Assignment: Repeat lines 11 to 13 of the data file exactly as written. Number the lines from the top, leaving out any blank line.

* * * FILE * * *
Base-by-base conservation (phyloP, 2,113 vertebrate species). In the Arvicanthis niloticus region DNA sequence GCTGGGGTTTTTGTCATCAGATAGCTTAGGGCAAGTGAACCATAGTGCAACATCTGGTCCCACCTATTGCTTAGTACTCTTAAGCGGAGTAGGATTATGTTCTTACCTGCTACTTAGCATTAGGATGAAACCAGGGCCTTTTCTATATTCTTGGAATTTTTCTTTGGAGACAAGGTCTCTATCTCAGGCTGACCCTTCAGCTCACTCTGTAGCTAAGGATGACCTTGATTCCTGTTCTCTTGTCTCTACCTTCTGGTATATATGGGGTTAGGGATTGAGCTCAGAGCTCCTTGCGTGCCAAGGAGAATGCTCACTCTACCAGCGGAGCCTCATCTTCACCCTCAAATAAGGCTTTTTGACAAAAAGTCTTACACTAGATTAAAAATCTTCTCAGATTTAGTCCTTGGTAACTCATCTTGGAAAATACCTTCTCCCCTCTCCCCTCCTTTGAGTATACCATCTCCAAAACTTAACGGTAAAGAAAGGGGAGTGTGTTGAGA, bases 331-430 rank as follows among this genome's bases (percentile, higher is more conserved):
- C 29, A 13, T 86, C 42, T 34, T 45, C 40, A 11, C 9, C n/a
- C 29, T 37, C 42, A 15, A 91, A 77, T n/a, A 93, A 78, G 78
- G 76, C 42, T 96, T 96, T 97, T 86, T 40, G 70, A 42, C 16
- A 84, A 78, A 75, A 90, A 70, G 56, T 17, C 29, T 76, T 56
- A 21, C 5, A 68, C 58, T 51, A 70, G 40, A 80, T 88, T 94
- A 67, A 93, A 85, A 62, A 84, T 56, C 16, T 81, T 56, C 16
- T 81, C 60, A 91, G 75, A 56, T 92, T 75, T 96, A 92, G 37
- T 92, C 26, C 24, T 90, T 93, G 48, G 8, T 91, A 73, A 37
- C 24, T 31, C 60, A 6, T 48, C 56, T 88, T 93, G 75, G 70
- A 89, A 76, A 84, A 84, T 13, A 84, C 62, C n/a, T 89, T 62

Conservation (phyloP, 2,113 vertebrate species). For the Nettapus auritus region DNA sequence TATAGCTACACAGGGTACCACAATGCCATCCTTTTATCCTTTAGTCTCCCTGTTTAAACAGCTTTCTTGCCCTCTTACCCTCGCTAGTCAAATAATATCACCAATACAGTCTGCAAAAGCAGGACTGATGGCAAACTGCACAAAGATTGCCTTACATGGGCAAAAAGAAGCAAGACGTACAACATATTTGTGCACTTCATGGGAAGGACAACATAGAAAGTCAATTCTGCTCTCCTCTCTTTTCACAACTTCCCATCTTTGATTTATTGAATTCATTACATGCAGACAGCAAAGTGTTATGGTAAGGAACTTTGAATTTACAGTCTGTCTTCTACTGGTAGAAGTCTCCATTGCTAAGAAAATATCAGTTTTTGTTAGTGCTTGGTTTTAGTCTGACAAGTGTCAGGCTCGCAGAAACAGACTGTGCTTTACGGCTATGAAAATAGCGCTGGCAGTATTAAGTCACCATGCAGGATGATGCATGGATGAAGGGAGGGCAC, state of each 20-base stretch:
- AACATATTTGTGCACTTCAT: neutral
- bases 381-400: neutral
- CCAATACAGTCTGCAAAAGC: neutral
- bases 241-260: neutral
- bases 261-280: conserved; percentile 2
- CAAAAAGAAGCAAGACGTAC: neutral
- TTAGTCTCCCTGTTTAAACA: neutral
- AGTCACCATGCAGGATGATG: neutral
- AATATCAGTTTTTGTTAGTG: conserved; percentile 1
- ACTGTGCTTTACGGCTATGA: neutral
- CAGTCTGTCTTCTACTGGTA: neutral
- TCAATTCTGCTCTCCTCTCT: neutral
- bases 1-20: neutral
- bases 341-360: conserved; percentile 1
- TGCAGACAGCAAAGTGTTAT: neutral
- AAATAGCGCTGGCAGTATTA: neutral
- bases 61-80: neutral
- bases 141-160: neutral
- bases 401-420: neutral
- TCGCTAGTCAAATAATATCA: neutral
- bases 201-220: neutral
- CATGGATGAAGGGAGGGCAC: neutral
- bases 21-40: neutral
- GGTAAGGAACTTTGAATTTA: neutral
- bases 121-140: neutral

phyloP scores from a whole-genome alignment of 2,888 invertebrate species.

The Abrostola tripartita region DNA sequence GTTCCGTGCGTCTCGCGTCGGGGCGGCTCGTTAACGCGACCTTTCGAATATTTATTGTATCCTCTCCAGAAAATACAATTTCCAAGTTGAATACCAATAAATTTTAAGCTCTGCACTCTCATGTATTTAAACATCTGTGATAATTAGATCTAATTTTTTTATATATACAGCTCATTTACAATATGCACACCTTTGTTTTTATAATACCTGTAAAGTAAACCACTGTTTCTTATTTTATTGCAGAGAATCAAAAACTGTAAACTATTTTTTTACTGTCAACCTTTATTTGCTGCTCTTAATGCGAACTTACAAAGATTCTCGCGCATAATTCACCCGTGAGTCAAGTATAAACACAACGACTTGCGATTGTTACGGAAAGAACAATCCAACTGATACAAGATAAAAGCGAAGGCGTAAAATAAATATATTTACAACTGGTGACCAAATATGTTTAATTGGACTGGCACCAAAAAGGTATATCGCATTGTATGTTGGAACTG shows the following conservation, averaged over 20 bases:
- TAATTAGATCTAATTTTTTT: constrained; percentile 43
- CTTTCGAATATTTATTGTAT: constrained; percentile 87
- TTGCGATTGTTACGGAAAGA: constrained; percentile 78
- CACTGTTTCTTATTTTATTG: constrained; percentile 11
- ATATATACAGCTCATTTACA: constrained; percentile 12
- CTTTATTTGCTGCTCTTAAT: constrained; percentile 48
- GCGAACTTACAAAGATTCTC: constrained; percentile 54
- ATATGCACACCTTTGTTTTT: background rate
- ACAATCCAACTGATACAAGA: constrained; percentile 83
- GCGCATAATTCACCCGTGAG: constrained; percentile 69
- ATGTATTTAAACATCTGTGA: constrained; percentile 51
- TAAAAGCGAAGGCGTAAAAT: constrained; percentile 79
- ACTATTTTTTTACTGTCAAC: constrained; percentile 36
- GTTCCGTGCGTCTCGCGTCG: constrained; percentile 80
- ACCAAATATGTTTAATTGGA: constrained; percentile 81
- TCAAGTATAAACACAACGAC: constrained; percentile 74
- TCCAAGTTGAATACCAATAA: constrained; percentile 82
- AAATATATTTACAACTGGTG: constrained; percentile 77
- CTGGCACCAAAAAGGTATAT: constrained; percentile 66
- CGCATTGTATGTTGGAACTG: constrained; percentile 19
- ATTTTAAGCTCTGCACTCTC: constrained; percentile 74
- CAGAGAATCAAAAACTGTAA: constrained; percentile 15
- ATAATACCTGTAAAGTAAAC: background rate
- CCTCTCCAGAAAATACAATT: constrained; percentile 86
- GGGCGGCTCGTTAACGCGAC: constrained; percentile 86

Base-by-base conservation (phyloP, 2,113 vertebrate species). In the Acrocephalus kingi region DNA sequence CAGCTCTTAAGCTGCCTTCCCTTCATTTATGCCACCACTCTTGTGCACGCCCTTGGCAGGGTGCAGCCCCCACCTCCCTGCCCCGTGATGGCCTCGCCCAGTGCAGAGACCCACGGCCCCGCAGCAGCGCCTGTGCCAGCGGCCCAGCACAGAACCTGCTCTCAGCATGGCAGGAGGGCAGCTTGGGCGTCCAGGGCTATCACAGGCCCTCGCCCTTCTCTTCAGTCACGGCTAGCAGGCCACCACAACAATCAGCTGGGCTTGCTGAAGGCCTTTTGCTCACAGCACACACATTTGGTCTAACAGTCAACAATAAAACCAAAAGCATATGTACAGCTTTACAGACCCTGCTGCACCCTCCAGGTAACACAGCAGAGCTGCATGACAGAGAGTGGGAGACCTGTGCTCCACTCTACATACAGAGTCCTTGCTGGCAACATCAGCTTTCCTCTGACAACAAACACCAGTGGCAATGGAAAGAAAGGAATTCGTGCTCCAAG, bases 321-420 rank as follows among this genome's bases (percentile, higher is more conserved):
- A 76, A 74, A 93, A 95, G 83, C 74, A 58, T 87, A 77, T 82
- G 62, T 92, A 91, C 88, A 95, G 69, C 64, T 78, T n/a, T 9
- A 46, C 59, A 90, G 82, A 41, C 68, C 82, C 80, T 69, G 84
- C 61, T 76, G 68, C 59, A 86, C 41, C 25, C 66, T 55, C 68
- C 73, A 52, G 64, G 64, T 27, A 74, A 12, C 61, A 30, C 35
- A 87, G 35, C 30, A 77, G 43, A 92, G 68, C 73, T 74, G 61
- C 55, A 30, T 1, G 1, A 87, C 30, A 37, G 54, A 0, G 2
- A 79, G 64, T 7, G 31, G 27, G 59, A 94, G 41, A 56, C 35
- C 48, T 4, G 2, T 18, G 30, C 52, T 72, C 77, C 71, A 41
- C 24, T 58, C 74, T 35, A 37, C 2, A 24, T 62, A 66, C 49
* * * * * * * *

- A 89, A 76, A 84, A 84, T 13, A 84, C 62, C n/a, T 89, T 62

Conservation (phyloP, 2,113 vertebrate species). For the Nettapus auritus region DNA sequence TATAGCTACACAGGGTACCACAATGCCATCCTTTTATCCTTTAGTCTCCCTGTTTAAACAGCTTTCTTGCCCTCTTACCCTCGCTAGTCAAATAATATCACCAATACAGTCTGCAAAAGCAGGACTGATGGCAAACTGCACAAAGATTGCCTTACATGGGCAAAAAGAAGCAAGACGTACAACATATTTGTGCACTTCATGGGAAGGACAACATAGAAAGTCAATTCTGCTCTCCTCTCTTTTCACAACTTCCCATCTTTGATTTATTGAATTCATTACATGCAGACAGCAAAGTGTTATGGTAAGGAACTTTGAATTTACAGTCTGTCTTCTACTGGTAGAAGTCTCCATTGCTAAGAAAATATCAGTTTTTGTTAGTGCTTGGTTTTAGTCTGACAAGTGTCAGGCTCGCAGAAACAGACTGTGCTTTACGGCTATGAAAATAGCGCTGGCAGTATTAAGTCACCATGCAGGATGATGCATGGATGAAGGGAGGGCAC, state of each 20-base stretch:
- AACATATTTGTGCACTTCAT: neutral